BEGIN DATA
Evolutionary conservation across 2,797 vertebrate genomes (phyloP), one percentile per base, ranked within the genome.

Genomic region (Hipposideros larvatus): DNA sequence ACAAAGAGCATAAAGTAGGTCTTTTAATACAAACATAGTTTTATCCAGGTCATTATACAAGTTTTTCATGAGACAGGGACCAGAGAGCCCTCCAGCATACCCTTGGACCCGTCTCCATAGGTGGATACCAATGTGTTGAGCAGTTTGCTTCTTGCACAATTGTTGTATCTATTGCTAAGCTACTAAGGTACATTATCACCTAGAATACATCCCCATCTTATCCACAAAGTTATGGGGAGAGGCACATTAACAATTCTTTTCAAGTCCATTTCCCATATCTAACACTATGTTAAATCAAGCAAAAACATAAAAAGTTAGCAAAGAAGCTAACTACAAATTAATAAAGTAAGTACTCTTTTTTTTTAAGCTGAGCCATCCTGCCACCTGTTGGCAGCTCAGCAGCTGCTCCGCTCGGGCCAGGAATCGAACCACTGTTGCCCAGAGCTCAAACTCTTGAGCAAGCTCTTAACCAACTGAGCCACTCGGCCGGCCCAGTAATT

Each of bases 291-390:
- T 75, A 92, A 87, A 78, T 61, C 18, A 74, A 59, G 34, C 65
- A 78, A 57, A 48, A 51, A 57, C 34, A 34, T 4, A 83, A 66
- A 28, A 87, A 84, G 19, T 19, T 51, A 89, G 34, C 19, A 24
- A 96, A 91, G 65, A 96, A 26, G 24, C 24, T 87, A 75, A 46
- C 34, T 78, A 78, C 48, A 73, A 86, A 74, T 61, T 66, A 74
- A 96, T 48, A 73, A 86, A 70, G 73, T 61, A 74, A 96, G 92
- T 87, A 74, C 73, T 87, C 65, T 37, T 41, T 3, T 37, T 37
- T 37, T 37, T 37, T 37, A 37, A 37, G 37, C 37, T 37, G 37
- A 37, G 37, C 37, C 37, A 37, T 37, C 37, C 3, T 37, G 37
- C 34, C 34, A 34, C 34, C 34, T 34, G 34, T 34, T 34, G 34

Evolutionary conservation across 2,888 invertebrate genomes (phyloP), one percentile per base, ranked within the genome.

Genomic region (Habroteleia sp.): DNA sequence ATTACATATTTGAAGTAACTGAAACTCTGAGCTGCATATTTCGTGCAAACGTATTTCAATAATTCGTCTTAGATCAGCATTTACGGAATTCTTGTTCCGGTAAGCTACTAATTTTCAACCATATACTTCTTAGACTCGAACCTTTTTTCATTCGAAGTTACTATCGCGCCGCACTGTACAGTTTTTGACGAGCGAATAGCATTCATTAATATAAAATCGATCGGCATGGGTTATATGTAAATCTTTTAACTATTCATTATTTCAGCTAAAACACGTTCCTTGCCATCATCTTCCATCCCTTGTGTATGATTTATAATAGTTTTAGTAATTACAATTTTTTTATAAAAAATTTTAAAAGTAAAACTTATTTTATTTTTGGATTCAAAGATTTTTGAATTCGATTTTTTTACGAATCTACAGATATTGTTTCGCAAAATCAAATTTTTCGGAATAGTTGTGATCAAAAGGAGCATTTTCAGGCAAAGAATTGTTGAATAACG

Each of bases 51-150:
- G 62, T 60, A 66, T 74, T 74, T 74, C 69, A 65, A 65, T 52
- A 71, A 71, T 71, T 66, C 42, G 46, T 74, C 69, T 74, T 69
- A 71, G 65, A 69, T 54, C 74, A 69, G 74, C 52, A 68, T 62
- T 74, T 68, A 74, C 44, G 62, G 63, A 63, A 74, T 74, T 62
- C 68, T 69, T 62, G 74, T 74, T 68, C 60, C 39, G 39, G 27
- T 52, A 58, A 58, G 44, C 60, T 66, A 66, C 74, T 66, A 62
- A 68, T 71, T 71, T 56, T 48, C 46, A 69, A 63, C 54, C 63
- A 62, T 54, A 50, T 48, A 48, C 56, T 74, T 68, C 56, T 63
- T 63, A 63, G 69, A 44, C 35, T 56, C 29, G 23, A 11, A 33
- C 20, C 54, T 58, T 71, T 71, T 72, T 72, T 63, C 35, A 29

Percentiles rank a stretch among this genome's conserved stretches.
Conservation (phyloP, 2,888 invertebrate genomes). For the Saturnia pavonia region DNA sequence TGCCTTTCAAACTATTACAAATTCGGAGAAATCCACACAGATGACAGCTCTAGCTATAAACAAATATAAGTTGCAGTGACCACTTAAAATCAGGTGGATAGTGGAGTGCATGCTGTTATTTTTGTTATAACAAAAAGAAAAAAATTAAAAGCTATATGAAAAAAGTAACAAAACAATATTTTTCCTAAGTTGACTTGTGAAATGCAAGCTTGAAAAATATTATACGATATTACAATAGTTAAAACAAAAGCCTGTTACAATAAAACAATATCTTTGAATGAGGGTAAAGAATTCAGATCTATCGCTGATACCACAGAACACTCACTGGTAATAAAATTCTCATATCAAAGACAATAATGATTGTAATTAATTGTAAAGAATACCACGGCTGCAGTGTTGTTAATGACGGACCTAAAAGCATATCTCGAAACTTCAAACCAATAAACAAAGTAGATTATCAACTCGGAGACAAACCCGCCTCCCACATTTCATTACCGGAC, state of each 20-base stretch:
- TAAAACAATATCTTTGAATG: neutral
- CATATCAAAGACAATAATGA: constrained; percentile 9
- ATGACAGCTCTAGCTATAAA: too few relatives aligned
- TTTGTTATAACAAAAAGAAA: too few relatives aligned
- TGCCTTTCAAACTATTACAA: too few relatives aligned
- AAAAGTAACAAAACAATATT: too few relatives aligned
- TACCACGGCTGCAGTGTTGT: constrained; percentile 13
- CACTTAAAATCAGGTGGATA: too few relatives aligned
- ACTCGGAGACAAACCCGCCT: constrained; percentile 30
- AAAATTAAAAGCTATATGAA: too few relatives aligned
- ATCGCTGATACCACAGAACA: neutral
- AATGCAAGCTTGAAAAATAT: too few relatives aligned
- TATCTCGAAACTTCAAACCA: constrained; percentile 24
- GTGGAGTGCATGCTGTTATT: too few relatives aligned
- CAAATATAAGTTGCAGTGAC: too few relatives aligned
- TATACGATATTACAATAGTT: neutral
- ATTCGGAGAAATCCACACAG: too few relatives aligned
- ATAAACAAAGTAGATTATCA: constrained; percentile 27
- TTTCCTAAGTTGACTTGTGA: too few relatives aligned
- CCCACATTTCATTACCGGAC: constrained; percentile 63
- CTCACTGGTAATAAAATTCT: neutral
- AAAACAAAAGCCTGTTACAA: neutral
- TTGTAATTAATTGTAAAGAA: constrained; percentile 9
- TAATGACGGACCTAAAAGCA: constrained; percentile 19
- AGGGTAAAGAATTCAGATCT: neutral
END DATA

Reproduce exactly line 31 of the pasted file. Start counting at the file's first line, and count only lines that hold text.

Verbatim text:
- ATGACAGCTCTAGCTATAAA: too few relatives aligned